1. The surrounding metadata and finding a ground truth, rather than relying on a human-derived report that wasn’t produced with data-mining in mind. An ideal dataset would include all the patient’s details, epidemiology, history, blood tests, follow up CT results, biopsy results, genetics and more. Sadly, this level of verified anonymised data doesn’t exist, at least not in the format required for machine reading. Infrastructure should therefore be put into collating and verifying this metadata, at a bare minimum, preferably at scale.
  2. Meticulous labelling of the dataset. And I do mean absolutely painstakingly thoroughly annotating images using domain experts trained specifically to do so for the purposes of providing machine-learning ready data. Expert consensus opinion, alongside accurate metadata, will be demonstrably better than using random single-reader reports. Thankfully, this is what some of the more reputable AI companies are doing. Yes, it’s expensive and time consuming, but it’s a necessity if the end-goal is to be attained. This is what I have termed as the data-refinement process, specifically the level B to level A stage. Skip this, and you’ll never beat human performance.
  3. Standardising radiological language. Many of the replies I got to my simple Twitter experiment used differing language to describe roughly similar things. For instance ‘consolidation’ is largely interchangeable with ‘pneumonia’. Or is it? How do we define these terms, and when should one be used instead of the other? There is huge uncertainty in human language, and this extends to radiological language. (Radiologists are renowned in medical circles for their skill at practicing uncertainty, known as ‘the hedge’). Until this uncertainty is removed, and terminology agreed upon for every single possible use case, it is hard to see how we can progress towards a digital nirvana. Efforts are underway to introduce a standardised language (RadLex), however uptake by practicing radiologists has been slow and rather patchy. I don’t know what the answer is to this, but I know the problem is language!

Until we have done all of this, the only really useful value of AI in chest radiography is, at best, to provide triage support — tell us what is normal and what is not, and highlight where it could possibly be abnormal. Just don’t try and claim that AI can definitively tell us what the abnormality is, because it cant do so any more accurately than we can because the data is dirty because we made it thus.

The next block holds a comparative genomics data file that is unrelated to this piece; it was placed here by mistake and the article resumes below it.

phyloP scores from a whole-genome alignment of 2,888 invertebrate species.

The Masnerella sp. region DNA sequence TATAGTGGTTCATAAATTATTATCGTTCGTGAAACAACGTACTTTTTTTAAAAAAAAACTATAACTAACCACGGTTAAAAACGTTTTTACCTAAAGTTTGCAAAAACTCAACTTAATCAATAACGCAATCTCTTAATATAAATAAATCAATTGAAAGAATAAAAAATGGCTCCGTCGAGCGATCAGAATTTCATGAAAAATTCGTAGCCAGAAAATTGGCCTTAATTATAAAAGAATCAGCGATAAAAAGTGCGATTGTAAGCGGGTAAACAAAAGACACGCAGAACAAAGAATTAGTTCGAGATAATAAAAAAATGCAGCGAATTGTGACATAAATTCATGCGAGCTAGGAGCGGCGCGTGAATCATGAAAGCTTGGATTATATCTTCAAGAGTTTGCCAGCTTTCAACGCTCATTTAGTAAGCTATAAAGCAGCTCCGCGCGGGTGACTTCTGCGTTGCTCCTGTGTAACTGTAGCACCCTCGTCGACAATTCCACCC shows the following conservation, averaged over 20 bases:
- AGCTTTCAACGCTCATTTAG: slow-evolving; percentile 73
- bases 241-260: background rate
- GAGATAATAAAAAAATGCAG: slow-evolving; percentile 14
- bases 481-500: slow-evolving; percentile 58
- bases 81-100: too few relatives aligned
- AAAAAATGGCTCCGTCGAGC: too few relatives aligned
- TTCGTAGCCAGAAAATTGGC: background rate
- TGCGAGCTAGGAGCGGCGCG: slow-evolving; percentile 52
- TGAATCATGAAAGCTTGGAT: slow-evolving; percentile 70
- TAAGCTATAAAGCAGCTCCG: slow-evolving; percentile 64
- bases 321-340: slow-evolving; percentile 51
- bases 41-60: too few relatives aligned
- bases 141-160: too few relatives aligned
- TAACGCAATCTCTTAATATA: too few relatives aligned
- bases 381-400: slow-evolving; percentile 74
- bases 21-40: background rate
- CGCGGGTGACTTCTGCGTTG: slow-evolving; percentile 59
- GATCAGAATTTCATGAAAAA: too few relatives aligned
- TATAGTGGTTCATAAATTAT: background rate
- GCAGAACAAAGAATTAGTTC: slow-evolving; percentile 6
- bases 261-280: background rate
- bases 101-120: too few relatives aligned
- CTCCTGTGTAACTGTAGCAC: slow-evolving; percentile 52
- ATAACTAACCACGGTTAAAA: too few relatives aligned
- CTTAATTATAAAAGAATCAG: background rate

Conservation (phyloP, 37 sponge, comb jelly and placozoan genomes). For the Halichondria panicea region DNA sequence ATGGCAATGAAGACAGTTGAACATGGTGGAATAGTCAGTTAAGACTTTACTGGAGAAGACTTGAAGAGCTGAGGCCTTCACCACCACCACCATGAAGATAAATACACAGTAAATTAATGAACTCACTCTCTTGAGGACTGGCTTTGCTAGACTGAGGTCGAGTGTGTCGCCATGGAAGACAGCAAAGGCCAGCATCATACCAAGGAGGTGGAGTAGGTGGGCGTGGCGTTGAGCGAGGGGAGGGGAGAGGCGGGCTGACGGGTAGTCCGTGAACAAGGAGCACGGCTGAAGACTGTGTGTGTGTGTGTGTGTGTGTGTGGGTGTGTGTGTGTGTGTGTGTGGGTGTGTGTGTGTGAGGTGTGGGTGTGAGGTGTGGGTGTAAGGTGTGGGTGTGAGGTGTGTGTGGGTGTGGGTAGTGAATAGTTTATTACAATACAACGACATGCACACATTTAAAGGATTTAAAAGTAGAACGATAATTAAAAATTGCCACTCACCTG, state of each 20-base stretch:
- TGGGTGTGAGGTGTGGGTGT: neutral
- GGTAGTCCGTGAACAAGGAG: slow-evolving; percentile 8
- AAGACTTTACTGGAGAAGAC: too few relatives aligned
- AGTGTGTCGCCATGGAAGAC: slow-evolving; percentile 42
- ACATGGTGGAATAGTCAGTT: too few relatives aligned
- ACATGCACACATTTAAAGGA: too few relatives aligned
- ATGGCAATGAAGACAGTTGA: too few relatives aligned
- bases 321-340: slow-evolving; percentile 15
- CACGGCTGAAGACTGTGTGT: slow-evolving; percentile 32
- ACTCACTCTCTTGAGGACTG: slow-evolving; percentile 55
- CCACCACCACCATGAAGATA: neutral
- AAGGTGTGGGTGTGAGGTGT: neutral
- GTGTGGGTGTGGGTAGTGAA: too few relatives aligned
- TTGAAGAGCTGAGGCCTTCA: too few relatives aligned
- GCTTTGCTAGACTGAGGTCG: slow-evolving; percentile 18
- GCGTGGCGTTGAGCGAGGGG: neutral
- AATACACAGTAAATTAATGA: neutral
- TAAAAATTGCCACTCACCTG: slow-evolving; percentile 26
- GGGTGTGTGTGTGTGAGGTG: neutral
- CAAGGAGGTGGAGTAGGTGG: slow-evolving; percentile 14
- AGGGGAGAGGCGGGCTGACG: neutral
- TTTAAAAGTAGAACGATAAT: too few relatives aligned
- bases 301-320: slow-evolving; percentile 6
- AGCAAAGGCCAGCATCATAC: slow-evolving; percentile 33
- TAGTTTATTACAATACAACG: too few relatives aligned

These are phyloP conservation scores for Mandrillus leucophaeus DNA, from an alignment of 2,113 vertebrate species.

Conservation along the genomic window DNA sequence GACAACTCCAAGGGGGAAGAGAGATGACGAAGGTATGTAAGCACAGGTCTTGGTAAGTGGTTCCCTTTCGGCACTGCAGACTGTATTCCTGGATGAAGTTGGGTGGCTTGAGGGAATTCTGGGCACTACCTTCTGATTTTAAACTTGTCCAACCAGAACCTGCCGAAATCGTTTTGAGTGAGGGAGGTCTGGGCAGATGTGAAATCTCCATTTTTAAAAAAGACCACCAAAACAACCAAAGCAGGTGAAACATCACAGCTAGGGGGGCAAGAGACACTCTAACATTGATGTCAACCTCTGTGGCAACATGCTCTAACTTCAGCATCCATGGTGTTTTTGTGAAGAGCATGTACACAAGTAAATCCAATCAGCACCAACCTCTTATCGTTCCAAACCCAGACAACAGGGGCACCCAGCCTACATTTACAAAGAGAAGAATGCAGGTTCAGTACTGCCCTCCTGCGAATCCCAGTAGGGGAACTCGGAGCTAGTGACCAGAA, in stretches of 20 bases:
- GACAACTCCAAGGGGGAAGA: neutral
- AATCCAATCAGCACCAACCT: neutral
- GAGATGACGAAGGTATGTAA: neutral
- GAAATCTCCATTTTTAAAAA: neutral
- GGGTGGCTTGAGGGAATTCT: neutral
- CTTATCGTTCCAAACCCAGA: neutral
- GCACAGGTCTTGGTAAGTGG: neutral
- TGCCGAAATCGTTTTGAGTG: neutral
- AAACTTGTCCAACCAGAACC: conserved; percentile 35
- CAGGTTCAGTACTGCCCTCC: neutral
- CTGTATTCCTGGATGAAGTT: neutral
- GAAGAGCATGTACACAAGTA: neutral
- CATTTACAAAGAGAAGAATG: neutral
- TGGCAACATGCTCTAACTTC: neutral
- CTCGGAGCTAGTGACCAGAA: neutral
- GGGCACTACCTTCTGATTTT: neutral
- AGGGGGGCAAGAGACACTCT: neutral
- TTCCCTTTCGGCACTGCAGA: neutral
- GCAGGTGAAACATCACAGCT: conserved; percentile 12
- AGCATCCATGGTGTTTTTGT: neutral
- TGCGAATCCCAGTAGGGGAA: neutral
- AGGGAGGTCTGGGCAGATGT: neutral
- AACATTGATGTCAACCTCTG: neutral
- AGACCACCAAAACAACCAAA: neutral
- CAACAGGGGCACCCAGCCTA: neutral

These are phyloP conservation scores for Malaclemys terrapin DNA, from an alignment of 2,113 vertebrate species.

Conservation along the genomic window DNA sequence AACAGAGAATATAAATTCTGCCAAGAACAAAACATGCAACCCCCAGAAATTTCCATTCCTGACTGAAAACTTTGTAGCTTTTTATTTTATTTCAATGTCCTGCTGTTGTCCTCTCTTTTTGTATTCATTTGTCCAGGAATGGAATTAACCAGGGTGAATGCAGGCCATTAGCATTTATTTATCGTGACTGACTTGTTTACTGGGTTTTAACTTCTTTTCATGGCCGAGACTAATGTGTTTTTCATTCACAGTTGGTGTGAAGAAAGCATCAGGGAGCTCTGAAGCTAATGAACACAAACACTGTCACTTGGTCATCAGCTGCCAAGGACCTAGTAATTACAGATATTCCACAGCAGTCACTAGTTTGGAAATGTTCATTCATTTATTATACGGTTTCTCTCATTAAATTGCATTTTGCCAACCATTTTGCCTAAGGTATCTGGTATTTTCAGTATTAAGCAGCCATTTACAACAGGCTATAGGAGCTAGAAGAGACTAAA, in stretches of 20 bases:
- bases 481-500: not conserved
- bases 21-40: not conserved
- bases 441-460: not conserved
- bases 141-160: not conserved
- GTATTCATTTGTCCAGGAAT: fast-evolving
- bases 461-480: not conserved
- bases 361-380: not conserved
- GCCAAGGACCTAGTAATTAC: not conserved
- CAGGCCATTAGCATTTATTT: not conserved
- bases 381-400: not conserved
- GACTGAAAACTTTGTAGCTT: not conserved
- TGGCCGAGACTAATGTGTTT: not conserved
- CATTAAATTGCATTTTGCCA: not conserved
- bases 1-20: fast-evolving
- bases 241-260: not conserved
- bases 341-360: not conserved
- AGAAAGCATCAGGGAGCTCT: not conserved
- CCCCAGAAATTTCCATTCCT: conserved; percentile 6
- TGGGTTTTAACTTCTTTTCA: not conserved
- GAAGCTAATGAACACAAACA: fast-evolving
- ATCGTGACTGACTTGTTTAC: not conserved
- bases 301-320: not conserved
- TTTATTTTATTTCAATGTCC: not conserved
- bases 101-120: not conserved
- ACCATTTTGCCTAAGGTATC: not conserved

For now, let’s leave the fuzzy thinking and creative interpretation up to us humans, separate the ‘art’ of medicine from ‘artificial intelligence’, and start focusing on producing oodles of clean data.

If you are as excited as I am about the future of AI in medical imaging, and want to discuss these ideas, please do get in touch. I’m on Twitter @drhughharvey

If you enjoyed this article, it would really help if you hit recommend and shared it.

About the author:

Dr Harvey is a board certified radiologist and clinical academic, trained in the NHS and Europe’s leading cancer research institute, the ICR, where he was twice awarded Science Writer of the Year. He has worked at Babylon Health, heading up the regulatory affairs team, gaining world-first CE marking for an AI-supported triage service, and is now a consultant radiologist, Royal College of Radiologists informatics committee member, and advisor to AI start-up companies, including Kheiron Medical.

Categories: OIG Advisory Opinions

Is Marital Status in a Febrile 5-year-old Child Important?

The Healthcare Blog - Tue, 01/09/2018 - 16:20

My pediatric practice is one which harkens back to days long ago when physicians knew their patients and pertinent medical histories by heart. My 81-year-old father and I were in practice together for the past 16 years; he still used the very sophisticated “hunt and peck” to compose emails. The task of transitioning to an electronic record system seemed insurmountable, so we remain on paper. Our medical record system has not changed in almost five decades. I would not have it any other way.

This past spring, he walked into my office shaking his head in disbelief after thumbing through a stack of faxes. “Can you believe this 16-page emergency room note has no helpful information about the patient?”